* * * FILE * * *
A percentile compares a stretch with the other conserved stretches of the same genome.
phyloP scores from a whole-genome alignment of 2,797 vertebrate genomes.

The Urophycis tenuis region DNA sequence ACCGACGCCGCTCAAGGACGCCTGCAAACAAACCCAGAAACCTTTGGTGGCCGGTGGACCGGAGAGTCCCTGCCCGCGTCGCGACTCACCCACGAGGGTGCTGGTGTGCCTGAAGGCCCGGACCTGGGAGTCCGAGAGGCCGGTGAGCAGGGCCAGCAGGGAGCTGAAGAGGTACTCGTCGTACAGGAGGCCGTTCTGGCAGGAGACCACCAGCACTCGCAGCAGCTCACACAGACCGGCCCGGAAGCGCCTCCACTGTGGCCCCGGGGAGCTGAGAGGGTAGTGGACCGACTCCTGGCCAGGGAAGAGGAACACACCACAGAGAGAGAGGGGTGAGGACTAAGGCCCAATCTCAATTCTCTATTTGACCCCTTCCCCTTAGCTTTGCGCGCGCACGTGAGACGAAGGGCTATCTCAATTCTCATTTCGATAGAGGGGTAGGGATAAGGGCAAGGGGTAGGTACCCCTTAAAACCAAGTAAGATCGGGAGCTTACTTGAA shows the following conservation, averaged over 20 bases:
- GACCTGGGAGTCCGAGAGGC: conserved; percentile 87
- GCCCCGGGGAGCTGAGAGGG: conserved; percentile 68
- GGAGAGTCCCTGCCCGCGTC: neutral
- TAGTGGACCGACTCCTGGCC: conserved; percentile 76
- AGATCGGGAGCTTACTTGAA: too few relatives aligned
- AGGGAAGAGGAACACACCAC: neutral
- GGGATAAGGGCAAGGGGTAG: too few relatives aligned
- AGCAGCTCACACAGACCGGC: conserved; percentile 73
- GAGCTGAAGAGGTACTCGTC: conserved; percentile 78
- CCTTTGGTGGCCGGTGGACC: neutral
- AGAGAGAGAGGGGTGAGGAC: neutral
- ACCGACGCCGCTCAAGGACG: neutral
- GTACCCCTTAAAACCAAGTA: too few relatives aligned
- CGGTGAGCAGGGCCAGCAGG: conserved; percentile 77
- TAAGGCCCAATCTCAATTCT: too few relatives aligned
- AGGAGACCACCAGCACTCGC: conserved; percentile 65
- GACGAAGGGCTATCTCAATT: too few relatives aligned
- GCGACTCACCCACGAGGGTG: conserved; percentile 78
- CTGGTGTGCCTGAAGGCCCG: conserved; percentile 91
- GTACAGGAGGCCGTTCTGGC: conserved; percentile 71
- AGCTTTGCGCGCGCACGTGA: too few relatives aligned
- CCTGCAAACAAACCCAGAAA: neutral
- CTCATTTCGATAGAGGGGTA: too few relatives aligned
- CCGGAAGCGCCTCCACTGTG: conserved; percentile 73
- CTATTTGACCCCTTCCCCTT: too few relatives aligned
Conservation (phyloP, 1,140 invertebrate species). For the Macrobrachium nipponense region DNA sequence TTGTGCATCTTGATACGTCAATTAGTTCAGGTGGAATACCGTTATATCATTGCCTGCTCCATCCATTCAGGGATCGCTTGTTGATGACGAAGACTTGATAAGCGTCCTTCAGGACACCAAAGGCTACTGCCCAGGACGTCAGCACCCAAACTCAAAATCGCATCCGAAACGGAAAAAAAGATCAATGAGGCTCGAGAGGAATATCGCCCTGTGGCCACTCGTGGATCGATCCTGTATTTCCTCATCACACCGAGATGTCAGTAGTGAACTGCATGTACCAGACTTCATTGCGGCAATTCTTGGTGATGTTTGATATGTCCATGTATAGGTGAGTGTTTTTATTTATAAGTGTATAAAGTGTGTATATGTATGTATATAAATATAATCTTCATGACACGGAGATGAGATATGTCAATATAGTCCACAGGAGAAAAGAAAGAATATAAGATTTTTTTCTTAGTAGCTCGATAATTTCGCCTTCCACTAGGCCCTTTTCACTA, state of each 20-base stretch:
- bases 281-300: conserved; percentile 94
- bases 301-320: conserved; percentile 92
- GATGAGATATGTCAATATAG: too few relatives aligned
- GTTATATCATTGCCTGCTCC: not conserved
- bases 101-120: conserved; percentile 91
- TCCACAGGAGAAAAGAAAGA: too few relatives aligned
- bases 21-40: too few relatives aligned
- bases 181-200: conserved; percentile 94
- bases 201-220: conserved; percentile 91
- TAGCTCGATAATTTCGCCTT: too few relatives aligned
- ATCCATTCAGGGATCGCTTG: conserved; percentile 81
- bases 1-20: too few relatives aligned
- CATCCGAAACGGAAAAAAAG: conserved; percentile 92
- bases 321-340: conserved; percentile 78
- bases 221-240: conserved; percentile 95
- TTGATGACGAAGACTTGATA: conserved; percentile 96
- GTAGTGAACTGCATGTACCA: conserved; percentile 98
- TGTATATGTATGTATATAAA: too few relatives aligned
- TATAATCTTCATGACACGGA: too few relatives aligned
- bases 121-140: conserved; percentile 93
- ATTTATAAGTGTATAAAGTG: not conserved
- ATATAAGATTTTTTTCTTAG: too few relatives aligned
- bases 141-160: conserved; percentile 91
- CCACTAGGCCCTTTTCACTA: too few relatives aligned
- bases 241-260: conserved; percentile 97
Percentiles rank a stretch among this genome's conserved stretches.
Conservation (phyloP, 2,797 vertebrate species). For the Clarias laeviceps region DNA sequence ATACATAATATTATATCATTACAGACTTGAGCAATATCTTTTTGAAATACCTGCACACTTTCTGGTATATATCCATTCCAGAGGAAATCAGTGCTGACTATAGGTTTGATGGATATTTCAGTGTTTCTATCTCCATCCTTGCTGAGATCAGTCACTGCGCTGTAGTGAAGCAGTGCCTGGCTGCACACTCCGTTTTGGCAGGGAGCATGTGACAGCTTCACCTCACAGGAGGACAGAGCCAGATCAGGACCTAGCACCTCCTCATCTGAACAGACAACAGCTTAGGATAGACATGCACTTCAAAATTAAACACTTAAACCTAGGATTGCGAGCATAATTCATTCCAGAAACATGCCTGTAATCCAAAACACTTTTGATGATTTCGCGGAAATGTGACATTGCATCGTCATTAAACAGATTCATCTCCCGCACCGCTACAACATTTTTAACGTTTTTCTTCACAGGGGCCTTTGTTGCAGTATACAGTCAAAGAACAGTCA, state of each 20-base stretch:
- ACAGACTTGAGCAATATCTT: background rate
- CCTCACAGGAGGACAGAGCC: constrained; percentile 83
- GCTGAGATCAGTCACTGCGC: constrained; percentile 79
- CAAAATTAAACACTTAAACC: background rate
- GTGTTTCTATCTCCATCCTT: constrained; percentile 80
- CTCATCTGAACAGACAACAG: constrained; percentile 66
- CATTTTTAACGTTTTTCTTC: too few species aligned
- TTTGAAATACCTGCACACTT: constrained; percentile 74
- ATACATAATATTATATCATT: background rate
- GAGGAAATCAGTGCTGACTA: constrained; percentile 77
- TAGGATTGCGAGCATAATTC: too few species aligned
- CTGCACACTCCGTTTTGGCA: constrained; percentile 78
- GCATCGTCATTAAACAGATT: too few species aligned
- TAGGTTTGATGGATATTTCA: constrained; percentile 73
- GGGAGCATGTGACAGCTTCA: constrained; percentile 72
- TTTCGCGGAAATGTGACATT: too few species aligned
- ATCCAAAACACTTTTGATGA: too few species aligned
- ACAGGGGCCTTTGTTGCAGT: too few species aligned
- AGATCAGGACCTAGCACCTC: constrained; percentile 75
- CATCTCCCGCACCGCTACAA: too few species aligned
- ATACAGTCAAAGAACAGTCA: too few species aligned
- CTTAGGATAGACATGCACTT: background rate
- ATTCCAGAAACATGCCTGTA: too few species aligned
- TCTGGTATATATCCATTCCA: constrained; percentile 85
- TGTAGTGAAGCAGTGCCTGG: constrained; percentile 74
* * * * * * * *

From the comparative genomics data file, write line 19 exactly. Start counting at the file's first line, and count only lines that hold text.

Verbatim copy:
- AGGAGACCACCAGCACTCGC: conserved; percentile 65